The rebound of the U.S. equities on Tuesday has proved to be short-lived, as the whole markets encountered deep sell-off on Wednesday with nearly 98% of shares in the S&P 500 declined at the market close. It has suffered the sharpest fall since the early months of the pandemic, in which both the S&P 500 and Nasdaq indices dipped significantly by over 4%. Such broad-based sell-off was led by the weak earnings reports from consumer related stocks including the retailer Target, in which its share price plummet 25% as higher costs hit their profit margins, with the company’s share made its worst daily decline since 1987. Investors are simply panicked by the lackluster quarterly reports and cut their positions in fear of economic slowdown.
Across the Atlantic, European stock markets suffered as well, led by declines in technology stocks amid worries on higher inflation. The newly released UK inflation data is demoralizing as the figure is the highest level on record, further closer to the BoE’s prediction of above 10% later this year. All the major European indices dropped over 1%, including the broad benchmark STOXX 50. On the other hand, Turkey has held up NATO’s plans to let both Sweden and Finland join the military alliance, which cast doubts and obstacles of the two Nordic countries joining the organization swiftly.
Asian markets are negatively affected by the pessimistic sentiment from Wall Street overnight, with practically all the major local markets down on Thursday. Both the Australia’s ASX 200 and Japan’s Nikkei 225 indices dropped 1.55% and 1.79% respectively at the mid-day trading break, while HK’s Hang Seng index slid over 2% with declines led by the tech heavyweight Tencent in which the performance of its first quarter earnings report are dim. In Mainland China, local governments in each city are facing a cash-strapped situation, as they are forced to divert funds to finance mass COVID testing whereas those money should be instead spent on poverty alleviation and infrastructural projects.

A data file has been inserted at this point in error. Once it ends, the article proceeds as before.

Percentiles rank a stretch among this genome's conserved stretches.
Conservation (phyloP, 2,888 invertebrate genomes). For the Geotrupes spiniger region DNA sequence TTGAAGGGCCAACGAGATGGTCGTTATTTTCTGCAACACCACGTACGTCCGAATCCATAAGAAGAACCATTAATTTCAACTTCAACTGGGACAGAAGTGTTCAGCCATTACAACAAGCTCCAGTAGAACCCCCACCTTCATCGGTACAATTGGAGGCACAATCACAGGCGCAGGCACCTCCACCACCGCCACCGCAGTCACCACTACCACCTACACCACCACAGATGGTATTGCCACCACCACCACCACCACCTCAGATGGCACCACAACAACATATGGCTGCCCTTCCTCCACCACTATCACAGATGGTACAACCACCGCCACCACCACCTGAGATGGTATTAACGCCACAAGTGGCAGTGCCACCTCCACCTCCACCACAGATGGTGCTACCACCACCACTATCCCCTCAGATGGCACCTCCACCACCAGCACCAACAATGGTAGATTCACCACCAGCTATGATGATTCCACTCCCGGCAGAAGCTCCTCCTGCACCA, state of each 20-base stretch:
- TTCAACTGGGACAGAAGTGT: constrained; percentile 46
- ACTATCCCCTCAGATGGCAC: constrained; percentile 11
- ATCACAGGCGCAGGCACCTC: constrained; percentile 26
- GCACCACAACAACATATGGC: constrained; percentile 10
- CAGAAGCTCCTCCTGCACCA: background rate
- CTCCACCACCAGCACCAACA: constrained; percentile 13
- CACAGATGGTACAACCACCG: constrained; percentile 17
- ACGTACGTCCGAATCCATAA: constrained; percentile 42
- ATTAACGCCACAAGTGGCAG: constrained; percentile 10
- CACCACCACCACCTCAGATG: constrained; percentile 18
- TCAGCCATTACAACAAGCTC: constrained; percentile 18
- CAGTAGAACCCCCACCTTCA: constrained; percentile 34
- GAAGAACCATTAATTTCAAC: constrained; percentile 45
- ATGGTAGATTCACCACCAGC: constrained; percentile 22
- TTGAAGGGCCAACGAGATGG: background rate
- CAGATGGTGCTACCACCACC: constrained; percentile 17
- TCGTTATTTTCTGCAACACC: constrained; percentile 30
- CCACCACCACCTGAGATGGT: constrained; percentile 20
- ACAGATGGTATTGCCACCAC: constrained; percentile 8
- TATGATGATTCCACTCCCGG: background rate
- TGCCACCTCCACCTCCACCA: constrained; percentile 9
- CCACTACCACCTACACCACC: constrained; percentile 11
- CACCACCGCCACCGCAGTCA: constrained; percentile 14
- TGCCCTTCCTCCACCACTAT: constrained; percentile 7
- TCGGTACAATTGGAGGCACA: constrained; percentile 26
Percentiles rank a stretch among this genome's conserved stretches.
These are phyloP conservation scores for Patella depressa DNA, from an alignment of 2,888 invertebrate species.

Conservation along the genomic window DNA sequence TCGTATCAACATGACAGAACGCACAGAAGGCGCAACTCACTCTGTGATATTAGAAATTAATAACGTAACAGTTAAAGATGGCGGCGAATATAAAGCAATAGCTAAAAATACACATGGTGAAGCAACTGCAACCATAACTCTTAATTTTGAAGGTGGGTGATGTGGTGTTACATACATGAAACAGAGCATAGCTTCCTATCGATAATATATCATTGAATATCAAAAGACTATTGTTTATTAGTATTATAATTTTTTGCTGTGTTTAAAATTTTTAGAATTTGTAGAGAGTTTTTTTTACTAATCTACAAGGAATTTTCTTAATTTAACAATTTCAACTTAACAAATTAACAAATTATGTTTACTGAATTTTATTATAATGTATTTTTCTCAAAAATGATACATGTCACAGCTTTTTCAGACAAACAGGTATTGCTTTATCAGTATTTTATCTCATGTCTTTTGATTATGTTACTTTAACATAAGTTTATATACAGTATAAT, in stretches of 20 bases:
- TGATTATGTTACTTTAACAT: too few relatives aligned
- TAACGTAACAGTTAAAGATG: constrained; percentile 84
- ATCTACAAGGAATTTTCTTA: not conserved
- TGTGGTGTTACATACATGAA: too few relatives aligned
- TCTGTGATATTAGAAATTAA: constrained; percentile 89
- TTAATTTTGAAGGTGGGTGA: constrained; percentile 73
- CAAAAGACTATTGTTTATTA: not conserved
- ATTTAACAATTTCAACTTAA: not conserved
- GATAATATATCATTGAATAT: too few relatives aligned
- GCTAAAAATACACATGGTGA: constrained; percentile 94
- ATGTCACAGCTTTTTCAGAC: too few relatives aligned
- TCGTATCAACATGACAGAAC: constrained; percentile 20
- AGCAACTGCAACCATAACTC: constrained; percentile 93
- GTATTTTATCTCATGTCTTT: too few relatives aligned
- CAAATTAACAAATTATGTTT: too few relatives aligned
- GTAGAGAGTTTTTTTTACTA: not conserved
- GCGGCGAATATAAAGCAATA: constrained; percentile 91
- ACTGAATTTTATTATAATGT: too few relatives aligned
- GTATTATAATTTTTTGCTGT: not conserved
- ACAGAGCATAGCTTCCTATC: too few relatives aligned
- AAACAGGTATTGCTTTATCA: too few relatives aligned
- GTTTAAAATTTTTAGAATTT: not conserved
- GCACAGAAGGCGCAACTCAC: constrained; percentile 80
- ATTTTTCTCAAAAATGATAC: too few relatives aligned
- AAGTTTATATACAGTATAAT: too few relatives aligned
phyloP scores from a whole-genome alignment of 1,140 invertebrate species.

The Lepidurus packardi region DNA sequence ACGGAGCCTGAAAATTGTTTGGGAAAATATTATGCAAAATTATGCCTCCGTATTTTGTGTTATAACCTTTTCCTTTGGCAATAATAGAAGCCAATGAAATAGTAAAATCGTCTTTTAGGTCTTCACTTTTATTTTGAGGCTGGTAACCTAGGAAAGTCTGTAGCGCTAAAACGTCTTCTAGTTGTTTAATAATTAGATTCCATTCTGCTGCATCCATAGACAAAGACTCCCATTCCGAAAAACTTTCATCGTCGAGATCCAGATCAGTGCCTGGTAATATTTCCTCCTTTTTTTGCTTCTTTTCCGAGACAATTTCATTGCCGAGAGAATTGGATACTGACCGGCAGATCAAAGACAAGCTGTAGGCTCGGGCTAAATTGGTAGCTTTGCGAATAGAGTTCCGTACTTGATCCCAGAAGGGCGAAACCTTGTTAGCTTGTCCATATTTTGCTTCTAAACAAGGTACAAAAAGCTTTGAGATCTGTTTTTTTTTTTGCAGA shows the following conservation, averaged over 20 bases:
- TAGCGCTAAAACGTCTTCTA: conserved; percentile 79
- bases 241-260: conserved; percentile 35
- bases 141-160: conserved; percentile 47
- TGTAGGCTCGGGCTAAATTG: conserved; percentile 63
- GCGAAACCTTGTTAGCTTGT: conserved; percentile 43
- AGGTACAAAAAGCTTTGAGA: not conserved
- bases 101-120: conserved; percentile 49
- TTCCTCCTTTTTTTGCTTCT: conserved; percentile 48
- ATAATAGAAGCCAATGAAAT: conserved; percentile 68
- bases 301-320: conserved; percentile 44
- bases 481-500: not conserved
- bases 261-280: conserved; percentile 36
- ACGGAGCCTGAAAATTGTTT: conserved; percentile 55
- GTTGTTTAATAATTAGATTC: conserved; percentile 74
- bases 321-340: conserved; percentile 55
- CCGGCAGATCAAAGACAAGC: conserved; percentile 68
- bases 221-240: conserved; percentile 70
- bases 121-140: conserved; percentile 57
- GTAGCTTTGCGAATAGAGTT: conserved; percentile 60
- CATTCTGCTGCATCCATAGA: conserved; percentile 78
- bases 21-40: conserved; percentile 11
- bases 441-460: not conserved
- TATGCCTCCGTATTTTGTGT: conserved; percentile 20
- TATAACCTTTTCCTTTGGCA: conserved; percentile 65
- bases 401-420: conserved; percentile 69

Price of oil continue to oscillate in a tight range as it unable to make a breakthrough move in one direction, with Brent crude currently at $110.88 per barrel. The EU has revealed a €210bn plan to end its reliance on Russian fossil fuels by 2027, to gradually transit into green energy. In terms of cryptocurrencies, looks like bitcoin has stabilized at around $29K to $30K, while redemptions in Tether still remain high after traders pulled $7bn from it as nervousness with stablecoin continue to intensify, since there is no guarantee to redeem such coins at par at any time.
Figure 1 (Source: IS Prime) Hang Seng Index daily: HK’s blue-chip index undergo a volatile trading period in the recent day, still unable to break above 22,000 points but seems to have strong support at 19,000 points, with the tech sub-sector having a strong influence on the performance of the index.
Headliner to Review
- The newly released UK CPI indicated that inflation has jumped to 9% in the 12 months to April, up from 7% in March which is rising at their fastest rate for 40 years, as higher fuel, food prices and energy bills hit millions of households.
- According to the Australian Wage Price Index, their wages grew by 0.7% in Q1 2022, smaller than the expected figure of 0.8% and certainly less than half the rate of inflation. However, it won’t stop the central bank raise cash rate again next month.
- Inflation in Canada has once again surpassed consensus expectations, with the month-to-month CPI increased 0.6% v.s. 0.5% expected and there are no clear signs of slowing pressure.
Headliner to Watch
- UK retail sales figure due to release on Friday, and it is likely to fall for the third consecutive month with the forecasted figure at -0.3% compared to -1.4% from the previous month.
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